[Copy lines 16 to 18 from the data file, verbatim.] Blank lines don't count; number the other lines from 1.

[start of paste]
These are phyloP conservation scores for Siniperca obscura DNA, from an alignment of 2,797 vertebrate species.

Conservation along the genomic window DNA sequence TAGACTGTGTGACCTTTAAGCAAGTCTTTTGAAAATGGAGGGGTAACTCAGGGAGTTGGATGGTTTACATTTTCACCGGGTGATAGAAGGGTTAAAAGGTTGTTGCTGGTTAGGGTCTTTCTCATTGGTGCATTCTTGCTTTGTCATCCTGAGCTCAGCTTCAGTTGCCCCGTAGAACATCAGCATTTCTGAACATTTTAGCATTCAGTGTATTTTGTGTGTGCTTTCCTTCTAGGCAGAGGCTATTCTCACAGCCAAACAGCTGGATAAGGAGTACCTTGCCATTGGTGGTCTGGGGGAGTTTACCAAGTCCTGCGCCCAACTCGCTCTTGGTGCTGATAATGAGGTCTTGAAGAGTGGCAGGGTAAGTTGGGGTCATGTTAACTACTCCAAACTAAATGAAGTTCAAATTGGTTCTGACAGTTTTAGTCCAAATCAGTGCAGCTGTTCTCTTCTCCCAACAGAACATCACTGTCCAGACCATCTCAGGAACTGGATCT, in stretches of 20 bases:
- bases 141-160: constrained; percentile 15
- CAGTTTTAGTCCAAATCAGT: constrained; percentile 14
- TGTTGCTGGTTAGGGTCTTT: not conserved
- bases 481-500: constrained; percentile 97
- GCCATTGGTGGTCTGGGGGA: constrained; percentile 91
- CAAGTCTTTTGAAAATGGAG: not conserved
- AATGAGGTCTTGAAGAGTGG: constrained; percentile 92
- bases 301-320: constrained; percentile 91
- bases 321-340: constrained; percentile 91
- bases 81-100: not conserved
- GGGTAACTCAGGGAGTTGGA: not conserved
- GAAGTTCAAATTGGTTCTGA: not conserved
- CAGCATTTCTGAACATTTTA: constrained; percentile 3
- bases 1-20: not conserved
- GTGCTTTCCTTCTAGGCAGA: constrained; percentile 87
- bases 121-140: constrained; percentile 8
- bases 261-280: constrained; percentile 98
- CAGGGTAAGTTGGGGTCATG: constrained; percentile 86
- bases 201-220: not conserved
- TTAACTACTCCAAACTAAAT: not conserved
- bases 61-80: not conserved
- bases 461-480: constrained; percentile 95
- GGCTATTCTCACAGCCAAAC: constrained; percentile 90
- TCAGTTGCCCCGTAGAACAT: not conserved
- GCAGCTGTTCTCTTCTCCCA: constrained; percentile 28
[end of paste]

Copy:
- bases 1-20: not conserved
- GTGCTTTCCTTCTAGGCAGA: constrained; percentile 87
- bases 121-140: constrained; percentile 8